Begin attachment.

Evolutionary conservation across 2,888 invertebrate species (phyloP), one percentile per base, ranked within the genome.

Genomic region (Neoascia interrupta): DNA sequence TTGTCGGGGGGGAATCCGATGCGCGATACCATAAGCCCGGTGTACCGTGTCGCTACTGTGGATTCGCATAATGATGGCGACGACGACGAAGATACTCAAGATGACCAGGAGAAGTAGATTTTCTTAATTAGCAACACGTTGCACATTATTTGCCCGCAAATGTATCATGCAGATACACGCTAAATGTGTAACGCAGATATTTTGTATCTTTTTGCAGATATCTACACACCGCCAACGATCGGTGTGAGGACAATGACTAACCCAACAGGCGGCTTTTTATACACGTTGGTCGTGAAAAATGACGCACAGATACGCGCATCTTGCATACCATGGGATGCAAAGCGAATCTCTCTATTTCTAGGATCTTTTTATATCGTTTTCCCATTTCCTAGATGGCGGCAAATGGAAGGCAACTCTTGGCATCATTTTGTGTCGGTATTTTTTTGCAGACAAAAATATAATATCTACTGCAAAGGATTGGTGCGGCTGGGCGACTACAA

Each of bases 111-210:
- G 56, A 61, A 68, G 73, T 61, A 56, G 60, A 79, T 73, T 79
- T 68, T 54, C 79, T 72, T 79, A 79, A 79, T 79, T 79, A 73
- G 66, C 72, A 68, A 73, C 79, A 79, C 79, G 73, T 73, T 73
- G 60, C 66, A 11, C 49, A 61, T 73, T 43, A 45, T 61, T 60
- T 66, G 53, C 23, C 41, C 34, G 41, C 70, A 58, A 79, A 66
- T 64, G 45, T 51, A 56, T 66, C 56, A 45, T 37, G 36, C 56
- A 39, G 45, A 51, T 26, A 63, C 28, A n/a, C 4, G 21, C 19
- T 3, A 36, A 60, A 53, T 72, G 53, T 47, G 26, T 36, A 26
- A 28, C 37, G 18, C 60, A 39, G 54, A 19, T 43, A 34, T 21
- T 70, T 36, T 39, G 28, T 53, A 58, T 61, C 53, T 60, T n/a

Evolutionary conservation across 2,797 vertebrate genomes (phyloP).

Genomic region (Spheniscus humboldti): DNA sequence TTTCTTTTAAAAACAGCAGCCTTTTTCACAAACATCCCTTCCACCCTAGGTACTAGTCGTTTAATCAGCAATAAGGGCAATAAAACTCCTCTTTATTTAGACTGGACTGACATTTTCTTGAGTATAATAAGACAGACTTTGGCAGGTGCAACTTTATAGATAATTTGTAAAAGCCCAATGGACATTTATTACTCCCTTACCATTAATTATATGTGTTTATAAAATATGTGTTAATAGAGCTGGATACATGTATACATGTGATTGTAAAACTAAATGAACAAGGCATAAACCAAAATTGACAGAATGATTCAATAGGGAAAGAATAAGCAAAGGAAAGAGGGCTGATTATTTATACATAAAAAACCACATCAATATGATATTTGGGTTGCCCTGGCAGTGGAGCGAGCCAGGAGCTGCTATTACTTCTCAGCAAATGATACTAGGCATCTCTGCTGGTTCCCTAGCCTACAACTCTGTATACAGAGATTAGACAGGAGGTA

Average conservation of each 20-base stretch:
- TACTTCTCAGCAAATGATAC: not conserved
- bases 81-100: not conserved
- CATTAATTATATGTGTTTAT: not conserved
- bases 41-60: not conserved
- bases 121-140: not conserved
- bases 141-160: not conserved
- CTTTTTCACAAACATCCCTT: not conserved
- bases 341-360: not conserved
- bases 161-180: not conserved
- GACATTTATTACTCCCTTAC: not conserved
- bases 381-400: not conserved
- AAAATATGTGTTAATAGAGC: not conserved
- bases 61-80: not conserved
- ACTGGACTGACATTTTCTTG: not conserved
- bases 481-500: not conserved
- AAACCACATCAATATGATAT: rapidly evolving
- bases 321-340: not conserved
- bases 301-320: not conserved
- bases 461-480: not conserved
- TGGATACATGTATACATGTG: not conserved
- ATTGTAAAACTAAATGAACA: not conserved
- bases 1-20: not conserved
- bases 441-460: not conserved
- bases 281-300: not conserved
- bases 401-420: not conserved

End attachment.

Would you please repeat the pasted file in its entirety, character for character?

Evolutionary conservation across 2,888 invertebrate species (phyloP), one percentile per base, ranked within the genome.

Genomic region (Neoascia interrupta): DNA sequence TTGTCGGGGGGGAATCCGATGCGCGATACCATAAGCCCGGTGTACCGTGTCGCTACTGTGGATTCGCATAATGATGGCGACGACGACGAAGATACTCAAGATGACCAGGAGAAGTAGATTTTCTTAATTAGCAACACGTTGCACATTATTTGCCCGCAAATGTATCATGCAGATACACGCTAAATGTGTAACGCAGATATTTTGTATCTTTTTGCAGATATCTACACACCGCCAACGATCGGTGTGAGGACAATGACTAACCCAACAGGCGGCTTTTTATACACGTTGGTCGTGAAAAATGACGCACAGATACGCGCATCTTGCATACCATGGGATGCAAAGCGAATCTCTCTATTTCTAGGATCTTTTTATATCGTTTTCCCATTTCCTAGATGGCGGCAAATGGAAGGCAACTCTTGGCATCATTTTGTGTCGGTATTTTTTTGCAGACAAAAATATAATATCTACTGCAAAGGATTGGTGCGGCTGGGCGACTACAA

Each of bases 111-210:
- G 56, A 61, A 68, G 73, T 61, A 56, G 60, A 79, T 73, T 79
- T 68, T 54, C 79, T 72, T 79, A 79, A 79, T 79, T 79, A 73
- G 66, C 72, A 68, A 73, C 79, A 79, C 79, G 73, T 73, T 73
- G 60, C 66, A 11, C 49, A 61, T 73, T 43, A 45, T 61, T 60
- T 66, G 53, C 23, C 41, C 34, G 41, C 70, A 58, A 79, A 66
- T 64, G 45, T 51, A 56, T 66, C 56, A 45, T 37, G 36, C 56
- A 39, G 45, A 51, T 26, A 63, C 28, A n/a, C 4, G 21, C 19
- T 3, A 36, A 60, A 53, T 72, G 53, T 47, G 26, T 36, A 26
- A 28, C 37, G 18, C 60, A 39, G 54, A 19, T 43, A 34, T 21
- T 70, T 36, T 39, G 28, T 53, A 58, T 61, C 53, T 60, T n/a

Evolutionary conservation across 2,797 vertebrate genomes (phyloP).

Genomic region (Spheniscus humboldti): DNA sequence TTTCTTTTAAAAACAGCAGCCTTTTTCACAAACATCCCTTCCACCCTAGGTACTAGTCGTTTAATCAGCAATAAGGGCAATAAAACTCCTCTTTATTTAGACTGGACTGACATTTTCTTGAGTATAATAAGACAGACTTTGGCAGGTGCAACTTTATAGATAATTTGTAAAAGCCCAATGGACATTTATTACTCCCTTACCATTAATTATATGTGTTTATAAAATATGTGTTAATAGAGCTGGATACATGTATACATGTGATTGTAAAACTAAATGAACAAGGCATAAACCAAAATTGACAGAATGATTCAATAGGGAAAGAATAAGCAAAGGAAAGAGGGCTGATTATTTATACATAAAAAACCACATCAATATGATATTTGGGTTGCCCTGGCAGTGGAGCGAGCCAGGAGCTGCTATTACTTCTCAGCAAATGATACTAGGCATCTCTGCTGGTTCCCTAGCCTACAACTCTGTATACAGAGATTAGACAGGAGGTA

Average conservation of each 20-base stretch:
- TACTTCTCAGCAAATGATAC: not conserved
- bases 81-100: not conserved
- CATTAATTATATGTGTTTAT: not conserved
- bases 41-60: not conserved
- bases 121-140: not conserved
- bases 141-160: not conserved
- CTTTTTCACAAACATCCCTT: not conserved
- bases 341-360: not conserved
- bases 161-180: not conserved
- GACATTTATTACTCCCTTAC: not conserved
- bases 381-400: not conserved
- AAAATATGTGTTAATAGAGC: not conserved
- bases 61-80: not conserved
- ACTGGACTGACATTTTCTTG: not conserved
- bases 481-500: not conserved
- AAACCACATCAATATGATAT: rapidly evolving
- bases 321-340: not conserved
- bases 301-320: not conserved
- bases 461-480: not conserved
- TGGATACATGTATACATGTG: not conserved
- ATTGTAAAACTAAATGAACA: not conserved
- bases 1-20: not conserved
- bases 441-460: not conserved
- bases 281-300: not conserved
- bases 401-420: not conserved